Judy Woodruff of PBS News Hour recently interviewed the authors of the new book, “Millennial Momentum: How a New Generation Is Remaking America”. They report Millennials—95 million born between 1982 and 2003—are the largest generation in American history. They’re the most diverse generation as well.
The study suggests that Millennials are much more likely to promote actions for the good of the larger group than the individual.
This will change the way America thinks.
Millennials are pragmatic about the way they plan to achieve their goals. They’ll work with one another to solve problems and generate change locally from the bottom up. They’ve rejected the idea that the most effective solutions have to come from top-down leadership. And the authors note that top-down solutions have rarely created real, innovative change.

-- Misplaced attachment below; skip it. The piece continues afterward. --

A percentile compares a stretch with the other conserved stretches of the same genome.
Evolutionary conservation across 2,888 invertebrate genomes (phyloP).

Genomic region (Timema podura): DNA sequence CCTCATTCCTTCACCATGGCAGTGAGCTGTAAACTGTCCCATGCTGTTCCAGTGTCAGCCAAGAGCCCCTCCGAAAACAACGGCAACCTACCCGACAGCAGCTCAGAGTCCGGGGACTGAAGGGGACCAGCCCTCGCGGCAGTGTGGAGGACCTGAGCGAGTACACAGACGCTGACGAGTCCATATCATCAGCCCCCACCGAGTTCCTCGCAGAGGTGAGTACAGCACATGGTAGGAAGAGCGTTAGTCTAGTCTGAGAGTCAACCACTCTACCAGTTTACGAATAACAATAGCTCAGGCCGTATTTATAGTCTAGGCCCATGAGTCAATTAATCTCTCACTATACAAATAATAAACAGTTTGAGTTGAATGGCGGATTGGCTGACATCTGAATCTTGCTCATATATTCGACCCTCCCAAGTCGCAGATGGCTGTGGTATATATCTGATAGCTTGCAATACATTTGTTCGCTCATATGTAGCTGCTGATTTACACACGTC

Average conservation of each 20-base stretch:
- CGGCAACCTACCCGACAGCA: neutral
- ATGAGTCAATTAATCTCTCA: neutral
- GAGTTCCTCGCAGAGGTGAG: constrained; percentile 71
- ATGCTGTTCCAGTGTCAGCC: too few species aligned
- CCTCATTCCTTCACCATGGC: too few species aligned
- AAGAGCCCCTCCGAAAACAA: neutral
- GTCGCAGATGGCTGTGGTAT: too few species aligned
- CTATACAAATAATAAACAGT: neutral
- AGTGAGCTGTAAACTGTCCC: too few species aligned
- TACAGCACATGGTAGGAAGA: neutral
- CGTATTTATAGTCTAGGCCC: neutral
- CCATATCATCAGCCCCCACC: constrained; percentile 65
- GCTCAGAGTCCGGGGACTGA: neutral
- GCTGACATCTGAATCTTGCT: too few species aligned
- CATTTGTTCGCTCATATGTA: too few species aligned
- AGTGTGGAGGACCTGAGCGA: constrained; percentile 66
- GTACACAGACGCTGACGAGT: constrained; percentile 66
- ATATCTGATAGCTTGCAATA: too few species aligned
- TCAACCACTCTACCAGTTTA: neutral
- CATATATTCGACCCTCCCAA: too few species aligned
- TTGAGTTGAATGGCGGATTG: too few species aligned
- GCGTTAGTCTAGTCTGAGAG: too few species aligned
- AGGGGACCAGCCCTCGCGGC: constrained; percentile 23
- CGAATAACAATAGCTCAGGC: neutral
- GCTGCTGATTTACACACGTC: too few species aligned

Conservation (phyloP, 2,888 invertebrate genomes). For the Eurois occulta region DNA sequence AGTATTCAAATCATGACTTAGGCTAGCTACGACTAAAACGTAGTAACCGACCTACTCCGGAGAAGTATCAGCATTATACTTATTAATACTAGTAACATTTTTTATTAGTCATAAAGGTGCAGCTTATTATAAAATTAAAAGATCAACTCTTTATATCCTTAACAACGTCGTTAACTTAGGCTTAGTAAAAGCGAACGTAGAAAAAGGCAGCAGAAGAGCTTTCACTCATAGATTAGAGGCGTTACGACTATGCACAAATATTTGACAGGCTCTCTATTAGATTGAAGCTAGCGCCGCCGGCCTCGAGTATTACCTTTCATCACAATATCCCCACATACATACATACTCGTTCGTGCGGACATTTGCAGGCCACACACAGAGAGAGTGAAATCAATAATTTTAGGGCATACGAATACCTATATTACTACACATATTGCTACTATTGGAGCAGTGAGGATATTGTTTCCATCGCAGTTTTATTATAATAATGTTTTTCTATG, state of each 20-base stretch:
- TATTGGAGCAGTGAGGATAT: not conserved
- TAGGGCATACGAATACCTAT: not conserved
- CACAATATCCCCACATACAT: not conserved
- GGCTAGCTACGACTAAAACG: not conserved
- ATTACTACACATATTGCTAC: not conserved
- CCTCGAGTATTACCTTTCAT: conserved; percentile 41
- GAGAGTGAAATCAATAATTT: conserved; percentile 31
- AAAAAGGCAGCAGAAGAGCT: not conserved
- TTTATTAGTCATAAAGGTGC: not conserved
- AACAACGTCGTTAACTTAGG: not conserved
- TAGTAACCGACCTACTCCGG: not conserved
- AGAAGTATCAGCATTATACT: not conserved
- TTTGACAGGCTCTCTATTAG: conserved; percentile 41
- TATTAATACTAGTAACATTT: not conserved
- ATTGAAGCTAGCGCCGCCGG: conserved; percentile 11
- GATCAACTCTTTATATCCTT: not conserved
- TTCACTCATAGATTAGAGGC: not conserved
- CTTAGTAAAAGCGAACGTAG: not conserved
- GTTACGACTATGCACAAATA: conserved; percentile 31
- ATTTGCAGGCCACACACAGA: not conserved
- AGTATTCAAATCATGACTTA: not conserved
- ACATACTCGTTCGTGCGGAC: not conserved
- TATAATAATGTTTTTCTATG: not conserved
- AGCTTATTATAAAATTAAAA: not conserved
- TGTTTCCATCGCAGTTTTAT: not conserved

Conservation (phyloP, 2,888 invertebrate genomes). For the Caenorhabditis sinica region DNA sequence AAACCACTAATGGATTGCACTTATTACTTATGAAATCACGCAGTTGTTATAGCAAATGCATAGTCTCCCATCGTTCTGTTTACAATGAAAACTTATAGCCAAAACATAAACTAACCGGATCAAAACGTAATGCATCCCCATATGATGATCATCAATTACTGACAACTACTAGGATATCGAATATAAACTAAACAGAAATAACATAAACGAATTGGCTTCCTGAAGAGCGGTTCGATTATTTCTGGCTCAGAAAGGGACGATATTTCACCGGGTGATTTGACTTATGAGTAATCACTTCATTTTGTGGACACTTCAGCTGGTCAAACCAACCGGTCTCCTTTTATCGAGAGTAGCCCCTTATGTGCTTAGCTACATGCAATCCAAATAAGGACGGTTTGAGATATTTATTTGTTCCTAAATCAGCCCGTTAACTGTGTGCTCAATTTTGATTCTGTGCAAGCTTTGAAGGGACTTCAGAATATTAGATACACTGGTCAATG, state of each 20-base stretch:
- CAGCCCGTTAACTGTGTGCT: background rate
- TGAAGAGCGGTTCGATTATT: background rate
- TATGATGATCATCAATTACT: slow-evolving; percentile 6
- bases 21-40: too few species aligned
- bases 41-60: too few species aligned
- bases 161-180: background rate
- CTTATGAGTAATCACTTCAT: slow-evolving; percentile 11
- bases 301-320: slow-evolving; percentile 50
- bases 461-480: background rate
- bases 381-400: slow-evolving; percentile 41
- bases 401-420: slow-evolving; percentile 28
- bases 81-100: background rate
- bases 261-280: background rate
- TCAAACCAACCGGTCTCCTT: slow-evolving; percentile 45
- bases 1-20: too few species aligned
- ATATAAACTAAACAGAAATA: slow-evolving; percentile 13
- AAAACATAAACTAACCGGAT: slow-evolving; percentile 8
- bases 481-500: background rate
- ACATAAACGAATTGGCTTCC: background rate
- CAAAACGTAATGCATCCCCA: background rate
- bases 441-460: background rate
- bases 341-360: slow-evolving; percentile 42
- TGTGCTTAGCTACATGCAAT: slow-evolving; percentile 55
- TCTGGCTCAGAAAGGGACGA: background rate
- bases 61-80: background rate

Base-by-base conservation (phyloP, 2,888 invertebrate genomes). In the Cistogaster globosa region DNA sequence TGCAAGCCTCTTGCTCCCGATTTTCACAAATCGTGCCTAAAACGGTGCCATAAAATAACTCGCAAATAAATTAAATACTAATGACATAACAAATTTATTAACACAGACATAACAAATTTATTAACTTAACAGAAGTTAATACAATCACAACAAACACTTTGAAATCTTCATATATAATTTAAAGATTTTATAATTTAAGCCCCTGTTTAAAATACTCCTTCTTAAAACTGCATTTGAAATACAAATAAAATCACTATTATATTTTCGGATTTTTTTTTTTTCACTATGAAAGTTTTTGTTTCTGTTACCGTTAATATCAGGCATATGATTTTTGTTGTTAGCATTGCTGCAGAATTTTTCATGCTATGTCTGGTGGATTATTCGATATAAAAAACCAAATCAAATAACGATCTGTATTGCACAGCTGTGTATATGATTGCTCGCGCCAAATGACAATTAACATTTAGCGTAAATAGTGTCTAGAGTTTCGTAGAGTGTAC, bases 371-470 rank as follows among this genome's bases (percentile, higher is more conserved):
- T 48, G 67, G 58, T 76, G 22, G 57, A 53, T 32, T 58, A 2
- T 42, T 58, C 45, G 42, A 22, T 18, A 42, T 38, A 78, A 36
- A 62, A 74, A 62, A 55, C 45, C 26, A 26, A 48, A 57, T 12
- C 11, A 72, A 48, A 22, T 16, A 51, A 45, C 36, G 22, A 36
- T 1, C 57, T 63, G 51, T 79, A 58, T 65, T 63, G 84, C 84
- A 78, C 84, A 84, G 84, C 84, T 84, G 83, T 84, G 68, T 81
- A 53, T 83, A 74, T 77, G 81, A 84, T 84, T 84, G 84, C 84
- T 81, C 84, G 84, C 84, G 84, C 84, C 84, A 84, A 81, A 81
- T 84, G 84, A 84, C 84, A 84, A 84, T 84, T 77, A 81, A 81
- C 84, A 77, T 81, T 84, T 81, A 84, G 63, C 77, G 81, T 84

Contradictors’ comments offer anecdotes complaining about the uninvolved, slacking, and unprepared in this age group. And no comments seem to be from Millennials themselves—after all, they’re really not watching television news like the News Hour any more.
In my experience, I’ve found the Millennials thoughtful and bright. I get smarter when I listen to them. And in fact, I’d sign on to be in “Club Millennial” if I could.
Many generations have promised to change the world. Maybe this time the Millennials’ pragmatic grassroots organization and experiences may actually create something new and more effective for all of us.